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MITAC supports Science on NASA’s KC-135

MITAC conducted peer-reviewed research aboard NASA’s KC-135 ‘parabolic flight laboratory’. The MITAC team includes technical support staff as well as Dr. Timothy Broderick-- the Principal Investigator of this research. In late June 2003, a group of twenty individuals visited NASA Lyndon B. Johnson Space Center to evaluate the effectiveness of surgical simulation as a means to train astronauts for surgery in microgravity. The research, entitled “Computer-Based Virtual Reality Surgical Simulation in Microgravity”, was conducted on NASA’s KC-135 airplane. The KC-135 used as parabolic flight creates brief intervals of microgravity during which the team could evaluate the effects of microgravity on surgical training.

The study compared performance of basic surgical skills on a commercially available computer-based surgical simulator called the LapSim to performance of these same skills on an inanimate surgical simulator. These experiments were the first to use a VR surgical simulator that had been specially programmed to simulate surgery in weightlessness. Surgical skills were evaluated in categories of participants that included astronauts, flight surgeons, physicians, surgeons and technical support staff. The participants were evaluated on the KC-135 after completing training on the ground over the preceding six days. All participants successfully performed the required tasks and the collected data will help determine the optimal surgical training method for long during space flight. A follow-up study to evaluate a VR simulator that incorporates haptics – the sense of touch – is planned for next year.


Collaboration in Baku City, Azerbaijan

MITAC Director, Dr. Ronald Merrell, recently accompanied a group of medical personnel to Baku City, Azerbaijan to explore surgical opportunities in both teaching and practice. The trip was sponsored through a grant from the American International Health Alliance (AIHA) under the direction of Dr. David Marsland. During the visit, Dr. Merrell met with Baku City Health Officials, Dr. Ildirimzadeh, Head of Binagady District Health System; Dr. Methliyev, Director of the Baku City Hospital #6, Dr. Veliyev, Head of Surgery Department; and Dr. Sikhamedov, Dean of the Faculty of Medicine of the Azerbaijan State University. The discussions focused on surgical practice, education, and telemedicine. There was tremendous interest in the concepts of telemedicine. These were of course tempered by the challenges that the Azeri’s face in addressing health issues in Azerbaijan.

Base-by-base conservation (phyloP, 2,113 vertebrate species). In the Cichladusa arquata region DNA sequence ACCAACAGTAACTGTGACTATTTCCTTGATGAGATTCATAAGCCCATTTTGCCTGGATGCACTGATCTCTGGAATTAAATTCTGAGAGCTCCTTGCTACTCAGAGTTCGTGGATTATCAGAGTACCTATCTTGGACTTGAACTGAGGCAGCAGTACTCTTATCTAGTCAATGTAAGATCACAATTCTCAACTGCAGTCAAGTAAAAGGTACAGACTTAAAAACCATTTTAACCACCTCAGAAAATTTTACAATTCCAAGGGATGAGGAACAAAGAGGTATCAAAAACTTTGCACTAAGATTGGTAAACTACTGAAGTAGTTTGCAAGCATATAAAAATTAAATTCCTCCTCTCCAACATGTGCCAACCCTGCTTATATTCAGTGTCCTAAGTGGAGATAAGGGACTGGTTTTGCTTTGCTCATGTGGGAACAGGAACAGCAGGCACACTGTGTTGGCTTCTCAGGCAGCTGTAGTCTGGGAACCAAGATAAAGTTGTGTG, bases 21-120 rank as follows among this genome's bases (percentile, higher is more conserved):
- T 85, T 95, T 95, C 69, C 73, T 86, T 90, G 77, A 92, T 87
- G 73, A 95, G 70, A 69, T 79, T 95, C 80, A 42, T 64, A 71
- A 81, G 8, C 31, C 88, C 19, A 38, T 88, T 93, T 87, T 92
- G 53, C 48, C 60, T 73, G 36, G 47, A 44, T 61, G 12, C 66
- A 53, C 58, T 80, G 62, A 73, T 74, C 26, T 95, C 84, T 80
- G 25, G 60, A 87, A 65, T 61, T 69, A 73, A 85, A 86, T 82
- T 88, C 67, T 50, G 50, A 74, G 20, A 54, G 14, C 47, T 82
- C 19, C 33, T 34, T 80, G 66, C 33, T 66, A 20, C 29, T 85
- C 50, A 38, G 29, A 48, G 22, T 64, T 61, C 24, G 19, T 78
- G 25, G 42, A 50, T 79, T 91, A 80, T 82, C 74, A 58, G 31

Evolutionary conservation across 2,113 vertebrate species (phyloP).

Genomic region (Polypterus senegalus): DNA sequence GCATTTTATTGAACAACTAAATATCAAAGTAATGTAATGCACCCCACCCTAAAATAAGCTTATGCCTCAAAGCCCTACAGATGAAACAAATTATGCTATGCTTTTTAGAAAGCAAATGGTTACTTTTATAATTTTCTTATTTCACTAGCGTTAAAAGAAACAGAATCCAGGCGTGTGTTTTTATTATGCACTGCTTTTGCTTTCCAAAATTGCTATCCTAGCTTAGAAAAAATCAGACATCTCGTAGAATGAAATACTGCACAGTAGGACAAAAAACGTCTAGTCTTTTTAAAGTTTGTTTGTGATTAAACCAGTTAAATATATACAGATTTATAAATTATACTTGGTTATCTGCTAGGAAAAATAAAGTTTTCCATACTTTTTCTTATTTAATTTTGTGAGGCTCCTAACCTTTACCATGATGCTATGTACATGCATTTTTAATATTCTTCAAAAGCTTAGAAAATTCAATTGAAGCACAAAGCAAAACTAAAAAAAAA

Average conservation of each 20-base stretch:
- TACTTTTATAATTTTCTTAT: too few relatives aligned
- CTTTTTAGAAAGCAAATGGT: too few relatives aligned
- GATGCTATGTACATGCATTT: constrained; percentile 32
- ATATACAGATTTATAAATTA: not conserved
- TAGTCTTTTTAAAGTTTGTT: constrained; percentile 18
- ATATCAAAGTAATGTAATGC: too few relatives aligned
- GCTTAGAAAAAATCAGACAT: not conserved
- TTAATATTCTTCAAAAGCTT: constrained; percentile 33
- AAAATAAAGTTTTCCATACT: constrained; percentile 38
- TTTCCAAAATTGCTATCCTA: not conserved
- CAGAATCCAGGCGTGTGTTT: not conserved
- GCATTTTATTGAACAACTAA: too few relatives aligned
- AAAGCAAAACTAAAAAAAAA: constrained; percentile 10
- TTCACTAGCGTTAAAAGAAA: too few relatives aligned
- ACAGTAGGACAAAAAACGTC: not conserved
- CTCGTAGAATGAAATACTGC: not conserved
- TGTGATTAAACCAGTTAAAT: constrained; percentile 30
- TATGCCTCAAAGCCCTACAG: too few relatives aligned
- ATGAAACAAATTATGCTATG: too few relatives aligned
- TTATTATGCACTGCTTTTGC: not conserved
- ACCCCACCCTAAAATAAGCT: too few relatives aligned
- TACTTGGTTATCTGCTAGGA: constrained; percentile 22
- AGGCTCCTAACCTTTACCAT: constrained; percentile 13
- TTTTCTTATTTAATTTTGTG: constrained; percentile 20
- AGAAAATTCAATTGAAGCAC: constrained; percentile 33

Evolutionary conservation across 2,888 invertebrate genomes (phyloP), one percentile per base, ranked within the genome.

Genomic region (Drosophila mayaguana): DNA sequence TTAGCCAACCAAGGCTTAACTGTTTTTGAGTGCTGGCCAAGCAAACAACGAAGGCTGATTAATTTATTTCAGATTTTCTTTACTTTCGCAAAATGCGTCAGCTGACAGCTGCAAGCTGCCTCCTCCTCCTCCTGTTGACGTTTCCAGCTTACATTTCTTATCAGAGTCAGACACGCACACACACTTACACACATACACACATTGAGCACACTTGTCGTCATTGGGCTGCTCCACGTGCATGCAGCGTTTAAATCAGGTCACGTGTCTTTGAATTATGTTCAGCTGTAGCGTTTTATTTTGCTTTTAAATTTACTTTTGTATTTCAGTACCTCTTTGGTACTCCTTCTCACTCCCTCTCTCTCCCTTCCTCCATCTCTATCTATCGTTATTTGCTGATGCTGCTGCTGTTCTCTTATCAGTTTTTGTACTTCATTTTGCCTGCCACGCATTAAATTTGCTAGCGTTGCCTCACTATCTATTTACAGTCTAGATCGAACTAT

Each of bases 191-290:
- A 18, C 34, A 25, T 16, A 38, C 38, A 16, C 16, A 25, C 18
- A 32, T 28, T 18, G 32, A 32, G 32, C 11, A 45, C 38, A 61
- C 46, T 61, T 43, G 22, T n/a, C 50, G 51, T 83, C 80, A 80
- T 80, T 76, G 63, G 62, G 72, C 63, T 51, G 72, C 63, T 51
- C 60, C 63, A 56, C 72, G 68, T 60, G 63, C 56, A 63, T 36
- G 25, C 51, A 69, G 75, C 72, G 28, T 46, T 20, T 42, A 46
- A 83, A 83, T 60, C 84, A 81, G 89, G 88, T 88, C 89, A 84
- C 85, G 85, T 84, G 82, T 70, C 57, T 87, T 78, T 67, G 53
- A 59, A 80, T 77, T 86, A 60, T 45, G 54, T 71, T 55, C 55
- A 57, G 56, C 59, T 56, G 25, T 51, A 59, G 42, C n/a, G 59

Dr. Merrell participated in lectures at the Baku City Hospital #6 in “Ambulatory Surgery” and “Thyroid Nodule.” He had an opportunity to participate in Surgery Rounds and performed a demonstrative endocrine surgery as a way of sharing knowledge. A lecture was also given on Telemedicine for the hospital’s physicians and the university’s medical faculties. The visit has resulted in a commitment for closer cooperation in surgery and education between VCU, Azerbaijan State University, Hospital #6 and Binagady District Health System.


MITAC and TATRC Collaboration

The MITAC and the Telemedicine and Advanced Technology Research Center (TATRC), which is the US Army’s center for telemedicine research and development, have signed a Memorandum of Agreement to pursue common area of mutual interest in telemedicine. The MOA marks a new chapter in collaboration. It provides a foundation with which to share ideas and lessons learned. During the course of the next several years, MITAC will work with TATRC in several areas. These include international telemedicine and Operating Room of the Future.


Doarn re-elected Secretary of ATA, April 2003

MITAC’s Executive Director, Charles Doarn was elected to a second term as the ATA’s Secretary. Mr. Doarn will serve on the ATA executive board as Secretary through the ATA’s annual meeting in May of 2004.


Emerging Technologies at VCU, April 2003